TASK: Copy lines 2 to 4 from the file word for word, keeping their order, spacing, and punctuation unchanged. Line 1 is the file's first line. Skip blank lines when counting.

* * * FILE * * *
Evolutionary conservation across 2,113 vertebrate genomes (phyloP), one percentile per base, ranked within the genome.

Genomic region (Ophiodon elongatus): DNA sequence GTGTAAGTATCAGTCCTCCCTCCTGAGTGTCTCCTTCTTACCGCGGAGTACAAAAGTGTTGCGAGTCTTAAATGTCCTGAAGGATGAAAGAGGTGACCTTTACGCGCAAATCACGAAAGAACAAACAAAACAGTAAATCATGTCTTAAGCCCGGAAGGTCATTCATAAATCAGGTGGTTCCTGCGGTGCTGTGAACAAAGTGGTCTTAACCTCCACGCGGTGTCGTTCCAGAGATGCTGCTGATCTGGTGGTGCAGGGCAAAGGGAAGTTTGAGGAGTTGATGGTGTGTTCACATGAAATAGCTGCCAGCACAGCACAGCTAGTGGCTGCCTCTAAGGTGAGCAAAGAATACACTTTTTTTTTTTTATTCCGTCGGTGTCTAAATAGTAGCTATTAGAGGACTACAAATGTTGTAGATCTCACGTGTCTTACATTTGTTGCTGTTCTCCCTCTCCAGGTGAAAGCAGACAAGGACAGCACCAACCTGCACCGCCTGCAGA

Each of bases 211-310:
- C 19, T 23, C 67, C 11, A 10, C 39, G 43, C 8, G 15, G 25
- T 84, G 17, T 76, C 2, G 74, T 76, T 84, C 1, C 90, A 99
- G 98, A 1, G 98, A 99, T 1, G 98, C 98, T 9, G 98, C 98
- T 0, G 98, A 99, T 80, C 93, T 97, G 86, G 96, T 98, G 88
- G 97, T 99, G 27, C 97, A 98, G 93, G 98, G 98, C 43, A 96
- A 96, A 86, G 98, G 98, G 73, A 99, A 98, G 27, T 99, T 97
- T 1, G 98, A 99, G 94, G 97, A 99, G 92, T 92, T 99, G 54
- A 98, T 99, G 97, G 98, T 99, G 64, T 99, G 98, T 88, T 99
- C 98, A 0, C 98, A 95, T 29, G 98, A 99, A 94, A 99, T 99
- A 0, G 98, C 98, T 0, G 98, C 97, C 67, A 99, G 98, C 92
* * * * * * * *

Genomic region (Ophiodon elongatus): DNA sequence GTGTAAGTATCAGTCCTCCCTCCTGAGTGTCTCCTTCTTACCGCGGAGTACAAAAGTGTTGCGAGTCTTAAATGTCCTGAAGGATGAAAGAGGTGACCTTTACGCGCAAATCACGAAAGAACAAACAAAACAGTAAATCATGTCTTAAGCCCGGAAGGTCATTCATAAATCAGGTGGTTCCTGCGGTGCTGTGAACAAAGTGGTCTTAACCTCCACGCGGTGTCGTTCCAGAGATGCTGCTGATCTGGTGGTGCAGGGCAAAGGGAAGTTTGAGGAGTTGATGGTGTGTTCACATGAAATAGCTGCCAGCACAGCACAGCTAGTGGCTGCCTCTAAGGTGAGCAAAGAATACACTTTTTTTTTTTTATTCCGTCGGTGTCTAAATAGTAGCTATTAGAGGACTACAAATGTTGTAGATCTCACGTGTCTTACATTTGTTGCTGTTCTCCCTCTCCAGGTGAAAGCAGACAAGGACAGCACCAACCTGCACCGCCTGCAGA

Each of bases 211-310:
- C 19, T 23, C 67, C 11, A 10, C 39, G 43, C 8, G 15, G 25